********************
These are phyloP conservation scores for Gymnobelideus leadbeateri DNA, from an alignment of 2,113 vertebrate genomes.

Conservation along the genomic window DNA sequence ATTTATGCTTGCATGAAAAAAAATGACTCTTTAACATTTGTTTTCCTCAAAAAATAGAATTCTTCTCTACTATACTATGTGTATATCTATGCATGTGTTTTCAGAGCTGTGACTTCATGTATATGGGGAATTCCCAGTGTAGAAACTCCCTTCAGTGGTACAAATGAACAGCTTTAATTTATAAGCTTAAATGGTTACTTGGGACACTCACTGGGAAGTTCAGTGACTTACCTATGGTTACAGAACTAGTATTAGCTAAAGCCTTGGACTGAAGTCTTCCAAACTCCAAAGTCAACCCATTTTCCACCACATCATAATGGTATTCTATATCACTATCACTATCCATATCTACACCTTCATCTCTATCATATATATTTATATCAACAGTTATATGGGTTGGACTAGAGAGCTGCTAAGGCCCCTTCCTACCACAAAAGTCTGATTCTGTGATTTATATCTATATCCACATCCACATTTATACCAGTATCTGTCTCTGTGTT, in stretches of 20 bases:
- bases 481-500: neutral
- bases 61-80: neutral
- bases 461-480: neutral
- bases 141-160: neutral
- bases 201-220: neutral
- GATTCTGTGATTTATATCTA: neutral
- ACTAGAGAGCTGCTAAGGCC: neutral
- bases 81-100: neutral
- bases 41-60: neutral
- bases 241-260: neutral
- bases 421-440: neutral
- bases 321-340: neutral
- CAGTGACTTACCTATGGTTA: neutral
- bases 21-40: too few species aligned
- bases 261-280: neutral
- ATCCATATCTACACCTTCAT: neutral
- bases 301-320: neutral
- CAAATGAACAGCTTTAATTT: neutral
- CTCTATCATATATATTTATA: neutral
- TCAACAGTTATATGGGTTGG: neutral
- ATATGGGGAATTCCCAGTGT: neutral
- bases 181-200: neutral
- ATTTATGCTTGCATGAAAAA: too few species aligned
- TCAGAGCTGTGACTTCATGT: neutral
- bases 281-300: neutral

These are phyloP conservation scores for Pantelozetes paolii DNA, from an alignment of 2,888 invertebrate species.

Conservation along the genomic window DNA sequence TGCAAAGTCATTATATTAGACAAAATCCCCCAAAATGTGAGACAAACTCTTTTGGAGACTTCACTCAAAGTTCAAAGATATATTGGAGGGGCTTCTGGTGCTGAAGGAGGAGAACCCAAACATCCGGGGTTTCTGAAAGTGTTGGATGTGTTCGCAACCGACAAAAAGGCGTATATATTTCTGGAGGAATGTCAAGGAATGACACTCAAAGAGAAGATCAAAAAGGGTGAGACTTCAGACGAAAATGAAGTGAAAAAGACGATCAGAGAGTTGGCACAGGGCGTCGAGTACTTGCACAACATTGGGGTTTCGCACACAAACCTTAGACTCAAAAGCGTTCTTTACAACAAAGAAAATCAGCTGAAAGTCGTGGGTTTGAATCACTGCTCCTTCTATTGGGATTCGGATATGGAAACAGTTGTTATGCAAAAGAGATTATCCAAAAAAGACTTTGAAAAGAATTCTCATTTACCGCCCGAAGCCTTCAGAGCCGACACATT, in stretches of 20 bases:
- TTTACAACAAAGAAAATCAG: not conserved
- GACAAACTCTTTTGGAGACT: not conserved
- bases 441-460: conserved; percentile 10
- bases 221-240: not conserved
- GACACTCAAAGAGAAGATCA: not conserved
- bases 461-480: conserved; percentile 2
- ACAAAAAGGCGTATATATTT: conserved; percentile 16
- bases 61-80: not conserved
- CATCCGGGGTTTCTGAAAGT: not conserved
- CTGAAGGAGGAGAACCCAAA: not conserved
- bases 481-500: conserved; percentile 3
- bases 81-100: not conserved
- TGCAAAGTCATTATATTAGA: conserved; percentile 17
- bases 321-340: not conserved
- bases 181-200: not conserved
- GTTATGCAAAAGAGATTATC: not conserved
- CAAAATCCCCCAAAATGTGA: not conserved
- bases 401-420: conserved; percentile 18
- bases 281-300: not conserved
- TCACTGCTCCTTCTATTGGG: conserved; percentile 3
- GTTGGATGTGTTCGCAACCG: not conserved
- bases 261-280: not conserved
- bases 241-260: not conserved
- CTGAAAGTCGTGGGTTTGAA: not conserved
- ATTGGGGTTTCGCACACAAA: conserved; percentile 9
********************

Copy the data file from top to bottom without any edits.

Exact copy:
These are phyloP conservation scores for Gymnobelideus leadbeateri DNA, from an alignment of 2,113 vertebrate genomes.

Conservation along the genomic window DNA sequence ATTTATGCTTGCATGAAAAAAAATGACTCTTTAACATTTGTTTTCCTCAAAAAATAGAATTCTTCTCTACTATACTATGTGTATATCTATGCATGTGTTTTCAGAGCTGTGACTTCATGTATATGGGGAATTCCCAGTGTAGAAACTCCCTTCAGTGGTACAAATGAACAGCTTTAATTTATAAGCTTAAATGGTTACTTGGGACACTCACTGGGAAGTTCAGTGACTTACCTATGGTTACAGAACTAGTATTAGCTAAAGCCTTGGACTGAAGTCTTCCAAACTCCAAAGTCAACCCATTTTCCACCACATCATAATGGTATTCTATATCACTATCACTATCCATATCTACACCTTCATCTCTATCATATATATTTATATCAACAGTTATATGGGTTGGACTAGAGAGCTGCTAAGGCCCCTTCCTACCACAAAAGTCTGATTCTGTGATTTATATCTATATCCACATCCACATTTATACCAGTATCTGTCTCTGTGTT, in stretches of 20 bases:
- bases 481-500: neutral
- bases 61-80: neutral
- bases 461-480: neutral
- bases 141-160: neutral
- bases 201-220: neutral
- GATTCTGTGATTTATATCTA: neutral
- ACTAGAGAGCTGCTAAGGCC: neutral
- bases 81-100: neutral
- bases 41-60: neutral
- bases 241-260: neutral
- bases 421-440: neutral
- bases 321-340: neutral
- CAGTGACTTACCTATGGTTA: neutral
- bases 21-40: too few species aligned
- bases 261-280: neutral
- ATCCATATCTACACCTTCAT: neutral
- bases 301-320: neutral
- CAAATGAACAGCTTTAATTT: neutral
- CTCTATCATATATATTTATA: neutral
- TCAACAGTTATATGGGTTGG: neutral
- ATATGGGGAATTCCCAGTGT: neutral
- bases 181-200: neutral
- ATTTATGCTTGCATGAAAAA: too few species aligned
- TCAGAGCTGTGACTTCATGT: neutral
- bases 281-300: neutral

These are phyloP conservation scores for Pantelozetes paolii DNA, from an alignment of 2,888 invertebrate species.

Conservation along the genomic window DNA sequence TGCAAAGTCATTATATTAGACAAAATCCCCCAAAATGTGAGACAAACTCTTTTGGAGACTTCACTCAAAGTTCAAAGATATATTGGAGGGGCTTCTGGTGCTGAAGGAGGAGAACCCAAACATCCGGGGTTTCTGAAAGTGTTGGATGTGTTCGCAACCGACAAAAAGGCGTATATATTTCTGGAGGAATGTCAAGGAATGACACTCAAAGAGAAGATCAAAAAGGGTGAGACTTCAGACGAAAATGAAGTGAAAAAGACGATCAGAGAGTTGGCACAGGGCGTCGAGTACTTGCACAACATTGGGGTTTCGCACACAAACCTTAGACTCAAAAGCGTTCTTTACAACAAAGAAAATCAGCTGAAAGTCGTGGGTTTGAATCACTGCTCCTTCTATTGGGATTCGGATATGGAAACAGTTGTTATGCAAAAGAGATTATCCAAAAAAGACTTTGAAAAGAATTCTCATTTACCGCCCGAAGCCTTCAGAGCCGACACATT, in stretches of 20 bases:
- TTTACAACAAAGAAAATCAG: not conserved
- GACAAACTCTTTTGGAGACT: not conserved
- bases 441-460: conserved; percentile 10
- bases 221-240: not conserved
- GACACTCAAAGAGAAGATCA: not conserved
- bases 461-480: conserved; percentile 2
- ACAAAAAGGCGTATATATTT: conserved; percentile 16
- bases 61-80: not conserved
- CATCCGGGGTTTCTGAAAGT: not conserved
- CTGAAGGAGGAGAACCCAAA: not conserved
- bases 481-500: conserved; percentile 3
- bases 81-100: not conserved
- TGCAAAGTCATTATATTAGA: conserved; percentile 17
- bases 321-340: not conserved
- bases 181-200: not conserved
- GTTATGCAAAAGAGATTATC: not conserved
- CAAAATCCCCCAAAATGTGA: not conserved
- bases 401-420: conserved; percentile 18
- bases 281-300: not conserved
- TCACTGCTCCTTCTATTGGG: conserved; percentile 3
- GTTGGATGTGTTCGCAACCG: not conserved
- bases 261-280: not conserved
- bases 241-260: not conserved
- CTGAAAGTCGTGGGTTTGAA: not conserved
- ATTGGGGTTTCGCACACAAA: conserved; percentile 9